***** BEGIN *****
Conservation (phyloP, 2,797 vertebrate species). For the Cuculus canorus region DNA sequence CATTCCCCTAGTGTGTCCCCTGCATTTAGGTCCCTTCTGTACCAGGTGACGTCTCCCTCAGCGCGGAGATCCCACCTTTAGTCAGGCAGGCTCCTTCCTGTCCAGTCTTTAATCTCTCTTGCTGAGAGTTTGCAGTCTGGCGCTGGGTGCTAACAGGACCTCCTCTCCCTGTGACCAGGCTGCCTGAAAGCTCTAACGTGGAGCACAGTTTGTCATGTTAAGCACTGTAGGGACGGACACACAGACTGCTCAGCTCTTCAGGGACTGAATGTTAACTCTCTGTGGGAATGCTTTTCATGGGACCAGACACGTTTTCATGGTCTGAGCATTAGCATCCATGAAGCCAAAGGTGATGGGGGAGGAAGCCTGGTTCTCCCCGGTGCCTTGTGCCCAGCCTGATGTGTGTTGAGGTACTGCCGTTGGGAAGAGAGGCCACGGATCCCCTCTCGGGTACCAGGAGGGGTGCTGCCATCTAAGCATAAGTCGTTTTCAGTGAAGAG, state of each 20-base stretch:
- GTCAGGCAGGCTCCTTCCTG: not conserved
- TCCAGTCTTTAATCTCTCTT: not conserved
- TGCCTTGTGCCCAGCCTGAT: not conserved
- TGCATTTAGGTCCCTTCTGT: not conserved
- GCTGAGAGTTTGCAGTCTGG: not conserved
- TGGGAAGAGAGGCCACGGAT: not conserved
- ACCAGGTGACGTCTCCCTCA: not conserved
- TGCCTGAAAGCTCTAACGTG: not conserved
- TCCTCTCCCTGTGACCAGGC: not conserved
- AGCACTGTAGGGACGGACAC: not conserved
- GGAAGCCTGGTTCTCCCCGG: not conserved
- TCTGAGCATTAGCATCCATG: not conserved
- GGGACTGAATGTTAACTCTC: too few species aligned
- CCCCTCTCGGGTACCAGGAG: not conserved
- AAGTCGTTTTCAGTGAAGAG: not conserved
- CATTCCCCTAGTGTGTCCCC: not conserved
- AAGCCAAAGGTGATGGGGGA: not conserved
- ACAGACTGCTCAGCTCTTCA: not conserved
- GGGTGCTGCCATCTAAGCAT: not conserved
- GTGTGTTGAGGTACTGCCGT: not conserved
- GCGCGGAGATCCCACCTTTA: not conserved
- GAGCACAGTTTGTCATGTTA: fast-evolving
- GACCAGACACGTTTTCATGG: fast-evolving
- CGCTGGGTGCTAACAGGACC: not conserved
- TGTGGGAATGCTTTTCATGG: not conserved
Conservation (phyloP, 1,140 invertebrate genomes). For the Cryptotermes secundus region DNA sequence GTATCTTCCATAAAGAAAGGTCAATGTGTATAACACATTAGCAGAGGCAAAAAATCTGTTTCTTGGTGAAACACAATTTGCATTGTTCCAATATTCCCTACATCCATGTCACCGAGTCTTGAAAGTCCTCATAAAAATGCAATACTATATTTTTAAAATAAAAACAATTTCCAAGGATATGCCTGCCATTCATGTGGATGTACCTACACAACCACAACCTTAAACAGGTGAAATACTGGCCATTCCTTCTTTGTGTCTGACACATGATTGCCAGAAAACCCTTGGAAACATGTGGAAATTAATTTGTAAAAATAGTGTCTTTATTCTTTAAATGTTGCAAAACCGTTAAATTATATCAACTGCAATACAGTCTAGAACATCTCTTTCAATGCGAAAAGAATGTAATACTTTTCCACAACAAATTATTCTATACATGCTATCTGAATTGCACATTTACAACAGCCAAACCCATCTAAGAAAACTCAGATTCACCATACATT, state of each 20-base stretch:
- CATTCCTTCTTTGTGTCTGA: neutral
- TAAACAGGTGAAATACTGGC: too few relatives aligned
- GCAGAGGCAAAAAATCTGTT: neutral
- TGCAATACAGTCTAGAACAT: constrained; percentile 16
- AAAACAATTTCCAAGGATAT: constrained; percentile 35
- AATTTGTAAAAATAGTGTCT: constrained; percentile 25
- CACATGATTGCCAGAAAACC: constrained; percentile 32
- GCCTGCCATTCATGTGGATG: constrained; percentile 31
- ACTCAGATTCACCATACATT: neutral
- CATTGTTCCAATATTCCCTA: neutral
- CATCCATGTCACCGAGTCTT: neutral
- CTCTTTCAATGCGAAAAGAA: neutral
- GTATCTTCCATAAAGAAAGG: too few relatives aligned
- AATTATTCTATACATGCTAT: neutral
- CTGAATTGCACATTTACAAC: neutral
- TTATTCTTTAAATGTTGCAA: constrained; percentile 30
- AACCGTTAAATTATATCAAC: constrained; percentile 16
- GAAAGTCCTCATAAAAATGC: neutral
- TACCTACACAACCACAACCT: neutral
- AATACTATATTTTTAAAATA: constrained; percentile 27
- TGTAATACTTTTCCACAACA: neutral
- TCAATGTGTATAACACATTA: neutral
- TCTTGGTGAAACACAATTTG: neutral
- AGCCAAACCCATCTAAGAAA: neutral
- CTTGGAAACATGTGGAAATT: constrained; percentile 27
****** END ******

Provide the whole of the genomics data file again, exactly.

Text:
Conservation (phyloP, 2,797 vertebrate species). For the Cuculus canorus region DNA sequence CATTCCCCTAGTGTGTCCCCTGCATTTAGGTCCCTTCTGTACCAGGTGACGTCTCCCTCAGCGCGGAGATCCCACCTTTAGTCAGGCAGGCTCCTTCCTGTCCAGTCTTTAATCTCTCTTGCTGAGAGTTTGCAGTCTGGCGCTGGGTGCTAACAGGACCTCCTCTCCCTGTGACCAGGCTGCCTGAAAGCTCTAACGTGGAGCACAGTTTGTCATGTTAAGCACTGTAGGGACGGACACACAGACTGCTCAGCTCTTCAGGGACTGAATGTTAACTCTCTGTGGGAATGCTTTTCATGGGACCAGACACGTTTTCATGGTCTGAGCATTAGCATCCATGAAGCCAAAGGTGATGGGGGAGGAAGCCTGGTTCTCCCCGGTGCCTTGTGCCCAGCCTGATGTGTGTTGAGGTACTGCCGTTGGGAAGAGAGGCCACGGATCCCCTCTCGGGTACCAGGAGGGGTGCTGCCATCTAAGCATAAGTCGTTTTCAGTGAAGAG, state of each 20-base stretch:
- GTCAGGCAGGCTCCTTCCTG: not conserved
- TCCAGTCTTTAATCTCTCTT: not conserved
- TGCCTTGTGCCCAGCCTGAT: not conserved
- TGCATTTAGGTCCCTTCTGT: not conserved
- GCTGAGAGTTTGCAGTCTGG: not conserved
- TGGGAAGAGAGGCCACGGAT: not conserved
- ACCAGGTGACGTCTCCCTCA: not conserved
- TGCCTGAAAGCTCTAACGTG: not conserved
- TCCTCTCCCTGTGACCAGGC: not conserved
- AGCACTGTAGGGACGGACAC: not conserved
- GGAAGCCTGGTTCTCCCCGG: not conserved
- TCTGAGCATTAGCATCCATG: not conserved
- GGGACTGAATGTTAACTCTC: too few species aligned
- CCCCTCTCGGGTACCAGGAG: not conserved
- AAGTCGTTTTCAGTGAAGAG: not conserved
- CATTCCCCTAGTGTGTCCCC: not conserved
- AAGCCAAAGGTGATGGGGGA: not conserved
- ACAGACTGCTCAGCTCTTCA: not conserved
- GGGTGCTGCCATCTAAGCAT: not conserved
- GTGTGTTGAGGTACTGCCGT: not conserved
- GCGCGGAGATCCCACCTTTA: not conserved
- GAGCACAGTTTGTCATGTTA: fast-evolving
- GACCAGACACGTTTTCATGG: fast-evolving
- CGCTGGGTGCTAACAGGACC: not conserved
- TGTGGGAATGCTTTTCATGG: not conserved
Conservation (phyloP, 1,140 invertebrate genomes). For the Cryptotermes secundus region DNA sequence GTATCTTCCATAAAGAAAGGTCAATGTGTATAACACATTAGCAGAGGCAAAAAATCTGTTTCTTGGTGAAACACAATTTGCATTGTTCCAATATTCCCTACATCCATGTCACCGAGTCTTGAAAGTCCTCATAAAAATGCAATACTATATTTTTAAAATAAAAACAATTTCCAAGGATATGCCTGCCATTCATGTGGATGTACCTACACAACCACAACCTTAAACAGGTGAAATACTGGCCATTCCTTCTTTGTGTCTGACACATGATTGCCAGAAAACCCTTGGAAACATGTGGAAATTAATTTGTAAAAATAGTGTCTTTATTCTTTAAATGTTGCAAAACCGTTAAATTATATCAACTGCAATACAGTCTAGAACATCTCTTTCAATGCGAAAAGAATGTAATACTTTTCCACAACAAATTATTCTATACATGCTATCTGAATTGCACATTTACAACAGCCAAACCCATCTAAGAAAACTCAGATTCACCATACATT, state of each 20-base stretch:
- CATTCCTTCTTTGTGTCTGA: neutral
- TAAACAGGTGAAATACTGGC: too few relatives aligned
- GCAGAGGCAAAAAATCTGTT: neutral
- TGCAATACAGTCTAGAACAT: constrained; percentile 16
- AAAACAATTTCCAAGGATAT: constrained; percentile 35
- AATTTGTAAAAATAGTGTCT: constrained; percentile 25
- CACATGATTGCCAGAAAACC: constrained; percentile 32
- GCCTGCCATTCATGTGGATG: constrained; percentile 31
- ACTCAGATTCACCATACATT: neutral
- CATTGTTCCAATATTCCCTA: neutral
- CATCCATGTCACCGAGTCTT: neutral
- CTCTTTCAATGCGAAAAGAA: neutral
- GTATCTTCCATAAAGAAAGG: too few relatives aligned
- AATTATTCTATACATGCTAT: neutral
- CTGAATTGCACATTTACAAC: neutral
- TTATTCTTTAAATGTTGCAA: constrained; percentile 30
- AACCGTTAAATTATATCAAC: constrained; percentile 16
- GAAAGTCCTCATAAAAATGC: neutral
- TACCTACACAACCACAACCT: neutral
- AATACTATATTTTTAAAATA: constrained; percentile 27
- TGTAATACTTTTCCACAACA: neutral
- TCAATGTGTATAACACATTA: neutral
- TCTTGGTGAAACACAATTTG: neutral
- AGCCAAACCCATCTAAGAAA: neutral
- CTTGGAAACATGTGGAAATT: constrained; percentile 27